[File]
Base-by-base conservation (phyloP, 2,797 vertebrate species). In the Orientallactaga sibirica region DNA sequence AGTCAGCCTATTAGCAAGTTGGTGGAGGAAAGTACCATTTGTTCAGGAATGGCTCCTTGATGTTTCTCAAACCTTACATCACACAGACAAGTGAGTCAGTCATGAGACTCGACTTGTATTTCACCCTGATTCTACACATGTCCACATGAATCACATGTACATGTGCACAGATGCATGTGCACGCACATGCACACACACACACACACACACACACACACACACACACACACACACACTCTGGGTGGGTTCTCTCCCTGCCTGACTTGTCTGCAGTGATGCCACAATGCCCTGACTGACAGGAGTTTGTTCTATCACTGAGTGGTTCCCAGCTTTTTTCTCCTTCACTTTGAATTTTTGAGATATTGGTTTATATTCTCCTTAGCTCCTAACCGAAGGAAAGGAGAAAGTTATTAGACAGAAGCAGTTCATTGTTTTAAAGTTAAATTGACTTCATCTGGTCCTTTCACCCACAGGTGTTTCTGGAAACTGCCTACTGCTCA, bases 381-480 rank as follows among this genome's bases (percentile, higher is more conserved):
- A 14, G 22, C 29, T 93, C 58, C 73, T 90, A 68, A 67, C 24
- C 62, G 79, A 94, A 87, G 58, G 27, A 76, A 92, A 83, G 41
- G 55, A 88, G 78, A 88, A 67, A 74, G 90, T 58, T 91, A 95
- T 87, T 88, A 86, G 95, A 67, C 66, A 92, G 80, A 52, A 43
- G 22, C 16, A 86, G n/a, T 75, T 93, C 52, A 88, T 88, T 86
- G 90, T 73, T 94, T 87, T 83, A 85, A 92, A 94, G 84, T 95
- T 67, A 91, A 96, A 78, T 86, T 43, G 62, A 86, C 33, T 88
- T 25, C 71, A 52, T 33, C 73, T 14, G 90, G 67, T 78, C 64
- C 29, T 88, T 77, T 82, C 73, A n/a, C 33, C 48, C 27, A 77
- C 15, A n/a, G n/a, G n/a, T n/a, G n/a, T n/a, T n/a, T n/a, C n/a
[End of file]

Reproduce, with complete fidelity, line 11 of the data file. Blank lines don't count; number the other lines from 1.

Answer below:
- C 15, A n/a, G n/a, G n/a, T n/a, G n/a, T n/a, T n/a, T n/a, C n/a